Collingwood’s McGovern problem


In each of those games, the Magpies have started Brody Mihocek on McGovern, and have found themselves kicking the ball high in the general direction of McGovern too often.

While Josh Kennedy also has been a thorn in the Pies’ side, the Kennedy conundrum should have been solved this time – somewhat – by the return and obvious excellence of Darcy Moore, who has the height and athleticism to man the Eagles’ superstar forward.

McGovern is made for a game that has become more “zonal” with fewer direct man-on-man contests, since his great talent is to read the ball in flight – as if he knows where it’s going before it’s kicked – and launch counter-attacks. To date, Collingwood has not found a way to get around the McGovern roadblock.

McGovern is one of few defenders in the AFL whom the opposition seeks to negate. On occasion, teams will assign a tagger to stop him marking. Others have tried to play through McGovern’s opponent by using a mobile forward – as Melbourne did successfully with Jake Melksham in round 22 (clearly not in the preliminary final).

McGovern is a contradiction – a thoroughly modern player, designed for zones and defensive systems, yet who has the appearance – witness his uncut body – and unflustered demeanour of a country footballer. As his coach Adam Simpson put it, he’s an “old school footballer, not the way he plays.”

He’s tough, too, defying a hip injury and internal bleeding to play in the grand final after spending two days in hospital post-preliminary final.

One theory of rival clubs is that you need deep entries to get past Fort McGovern, to kick to the top of the goal square – over his head – and avoid his natural habitat 30 metres to 50 metres from goal, where he floats and waits for the errant high ball.

“That’s easy to say, it’s not easy to do,” said one experienced assistant coach at a Melbourne club, when asked if the Pies should be kicking deep and over McGovern.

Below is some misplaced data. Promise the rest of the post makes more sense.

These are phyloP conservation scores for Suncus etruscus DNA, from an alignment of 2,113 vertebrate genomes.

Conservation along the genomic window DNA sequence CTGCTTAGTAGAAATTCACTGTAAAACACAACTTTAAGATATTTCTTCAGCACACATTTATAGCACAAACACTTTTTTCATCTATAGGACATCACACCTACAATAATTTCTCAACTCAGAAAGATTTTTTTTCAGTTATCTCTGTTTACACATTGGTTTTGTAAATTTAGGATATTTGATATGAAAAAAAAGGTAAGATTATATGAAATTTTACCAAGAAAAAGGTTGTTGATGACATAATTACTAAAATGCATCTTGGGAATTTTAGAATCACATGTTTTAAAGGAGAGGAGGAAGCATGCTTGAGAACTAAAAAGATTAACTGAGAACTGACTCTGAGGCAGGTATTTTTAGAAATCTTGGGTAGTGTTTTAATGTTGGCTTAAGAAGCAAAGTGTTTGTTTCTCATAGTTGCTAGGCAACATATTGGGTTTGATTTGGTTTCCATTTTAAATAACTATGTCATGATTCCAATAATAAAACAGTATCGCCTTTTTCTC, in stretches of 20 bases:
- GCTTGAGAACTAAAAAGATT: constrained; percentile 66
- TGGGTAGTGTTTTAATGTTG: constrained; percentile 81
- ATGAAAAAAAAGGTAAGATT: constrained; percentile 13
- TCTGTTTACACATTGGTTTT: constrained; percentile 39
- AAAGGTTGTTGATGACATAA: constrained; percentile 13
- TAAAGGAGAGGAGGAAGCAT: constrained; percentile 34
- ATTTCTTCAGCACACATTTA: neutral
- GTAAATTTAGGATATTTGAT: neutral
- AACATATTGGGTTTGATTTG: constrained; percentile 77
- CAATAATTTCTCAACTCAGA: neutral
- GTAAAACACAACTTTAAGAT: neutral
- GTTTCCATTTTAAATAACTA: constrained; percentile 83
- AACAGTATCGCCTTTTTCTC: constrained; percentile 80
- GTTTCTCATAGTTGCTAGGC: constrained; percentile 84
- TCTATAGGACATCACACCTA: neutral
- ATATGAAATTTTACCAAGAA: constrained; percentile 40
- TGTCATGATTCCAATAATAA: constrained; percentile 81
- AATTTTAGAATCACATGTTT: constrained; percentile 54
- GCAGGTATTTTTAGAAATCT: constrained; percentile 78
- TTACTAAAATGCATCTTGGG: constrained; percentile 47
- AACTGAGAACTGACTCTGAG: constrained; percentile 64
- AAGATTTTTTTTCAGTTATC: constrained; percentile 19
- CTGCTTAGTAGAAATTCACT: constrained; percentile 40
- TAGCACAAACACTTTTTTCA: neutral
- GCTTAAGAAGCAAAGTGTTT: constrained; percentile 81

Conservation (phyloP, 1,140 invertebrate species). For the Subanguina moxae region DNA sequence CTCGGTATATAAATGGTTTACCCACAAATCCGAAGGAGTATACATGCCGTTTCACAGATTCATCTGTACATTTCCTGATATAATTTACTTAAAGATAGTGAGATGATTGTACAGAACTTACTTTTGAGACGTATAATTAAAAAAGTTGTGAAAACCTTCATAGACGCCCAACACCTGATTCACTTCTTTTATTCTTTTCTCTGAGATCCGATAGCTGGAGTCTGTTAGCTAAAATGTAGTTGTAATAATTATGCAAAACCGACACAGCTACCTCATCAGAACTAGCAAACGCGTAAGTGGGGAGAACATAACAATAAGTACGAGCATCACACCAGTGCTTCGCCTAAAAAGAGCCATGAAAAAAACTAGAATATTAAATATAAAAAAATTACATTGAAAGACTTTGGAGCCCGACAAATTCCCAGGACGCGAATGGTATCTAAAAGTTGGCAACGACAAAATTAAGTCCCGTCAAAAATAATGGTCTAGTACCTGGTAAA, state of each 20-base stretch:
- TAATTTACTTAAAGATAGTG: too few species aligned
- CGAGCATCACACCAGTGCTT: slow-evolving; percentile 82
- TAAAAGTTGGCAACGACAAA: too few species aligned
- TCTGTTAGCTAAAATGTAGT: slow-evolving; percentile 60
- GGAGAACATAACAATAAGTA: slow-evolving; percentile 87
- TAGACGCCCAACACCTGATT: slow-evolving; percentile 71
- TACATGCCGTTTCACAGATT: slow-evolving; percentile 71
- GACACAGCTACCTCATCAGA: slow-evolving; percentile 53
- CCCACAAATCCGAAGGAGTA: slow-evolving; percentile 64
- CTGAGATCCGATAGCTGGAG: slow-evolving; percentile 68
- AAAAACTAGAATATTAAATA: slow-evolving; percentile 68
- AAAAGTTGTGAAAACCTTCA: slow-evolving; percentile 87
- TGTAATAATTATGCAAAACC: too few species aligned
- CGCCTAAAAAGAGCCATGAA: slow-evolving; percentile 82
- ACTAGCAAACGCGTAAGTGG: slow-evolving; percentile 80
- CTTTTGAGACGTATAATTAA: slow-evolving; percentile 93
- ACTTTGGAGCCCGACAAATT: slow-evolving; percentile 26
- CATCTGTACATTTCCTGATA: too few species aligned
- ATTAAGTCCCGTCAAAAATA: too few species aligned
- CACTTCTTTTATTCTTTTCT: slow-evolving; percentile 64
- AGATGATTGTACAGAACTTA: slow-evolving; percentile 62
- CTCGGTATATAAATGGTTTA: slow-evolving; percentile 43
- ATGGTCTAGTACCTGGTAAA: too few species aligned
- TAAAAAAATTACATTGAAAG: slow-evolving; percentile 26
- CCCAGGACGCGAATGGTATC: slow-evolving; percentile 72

The assistant coach reckoned the best way to get around a brilliant “drop off” defender such as McGovern was to have clean forward entries. “Scrubby” balls would not cut it. Collingwood, he added, might be best to use handball to create “better looks” and avoid those indiscrimate bomb entries to no one.

The Pies did manage to quieten McGovern once, in the second quarter of the qualifying final, when, after McGovern was rampant in the opening quarter, they movedChris Mayne onto the great interceptor and curbed his influence for a time. Mayne had been used in this negating role on McGovern in his Docker days.

Mihocek, a wonderful mature presence for the Magpies since last year, has been unable to stymie McGovern’s influence, in part because the ex-Port Melbourne defender hasn’t posed a sufficient offensive threat to take the Eagle away from his fly zone.

Had Mason Cox been suspended, the McGovern problem would have been compounded, given that the American is the only genuine (very) tall in the Collingwood attack. Cox did not play in the round 17 match between the grand finalists – the game won well by West Coast despite the loss of Nic Naitanui – when McGovern faced no aerial threat from the Magpies, and marked accordingly (12 times).

Whether the Magpies send Mayne on a negating mission, kick the footy over his head, or try bypassing him with handball and short kicks, McGovern remains the player who requires the most attention and consideration if they’re to reverse the pattern of defeat.

Jake Niall is a Walkley award-winning sports journalist and chief AFL writer for The Age. He writes news, commentary and analysis on a variety of other sports.

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